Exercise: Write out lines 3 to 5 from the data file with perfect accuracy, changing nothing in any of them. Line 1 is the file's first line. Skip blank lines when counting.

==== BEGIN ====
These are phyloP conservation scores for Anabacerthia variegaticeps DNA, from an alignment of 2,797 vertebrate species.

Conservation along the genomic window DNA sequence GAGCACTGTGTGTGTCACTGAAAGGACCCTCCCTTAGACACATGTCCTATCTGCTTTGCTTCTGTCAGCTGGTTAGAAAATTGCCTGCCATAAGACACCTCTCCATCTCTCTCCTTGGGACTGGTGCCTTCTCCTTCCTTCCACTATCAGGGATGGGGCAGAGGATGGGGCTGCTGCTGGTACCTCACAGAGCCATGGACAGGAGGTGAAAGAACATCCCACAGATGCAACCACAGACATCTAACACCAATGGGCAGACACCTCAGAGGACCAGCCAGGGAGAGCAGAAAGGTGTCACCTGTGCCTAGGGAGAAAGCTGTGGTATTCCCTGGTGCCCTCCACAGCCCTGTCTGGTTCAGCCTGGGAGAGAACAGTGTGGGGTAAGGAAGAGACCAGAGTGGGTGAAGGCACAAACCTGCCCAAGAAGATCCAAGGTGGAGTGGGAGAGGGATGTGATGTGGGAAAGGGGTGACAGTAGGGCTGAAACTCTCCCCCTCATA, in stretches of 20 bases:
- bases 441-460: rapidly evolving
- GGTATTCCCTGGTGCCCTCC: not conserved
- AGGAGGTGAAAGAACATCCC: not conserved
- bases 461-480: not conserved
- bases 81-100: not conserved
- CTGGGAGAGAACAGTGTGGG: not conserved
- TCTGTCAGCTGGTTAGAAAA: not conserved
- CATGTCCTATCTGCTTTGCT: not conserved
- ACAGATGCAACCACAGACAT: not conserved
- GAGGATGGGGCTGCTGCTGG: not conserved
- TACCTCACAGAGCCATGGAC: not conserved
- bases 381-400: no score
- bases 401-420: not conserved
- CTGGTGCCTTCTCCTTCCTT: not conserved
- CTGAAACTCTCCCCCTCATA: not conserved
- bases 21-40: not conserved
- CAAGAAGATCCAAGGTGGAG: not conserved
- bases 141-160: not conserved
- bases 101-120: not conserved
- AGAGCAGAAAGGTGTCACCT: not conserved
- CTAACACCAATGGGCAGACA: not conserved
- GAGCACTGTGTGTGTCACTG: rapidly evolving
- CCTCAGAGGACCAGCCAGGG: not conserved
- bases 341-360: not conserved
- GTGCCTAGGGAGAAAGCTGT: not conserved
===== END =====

- bases 441-460: rapidly evolving
- GGTATTCCCTGGTGCCCTCC: not conserved
- AGGAGGTGAAAGAACATCCC: not conserved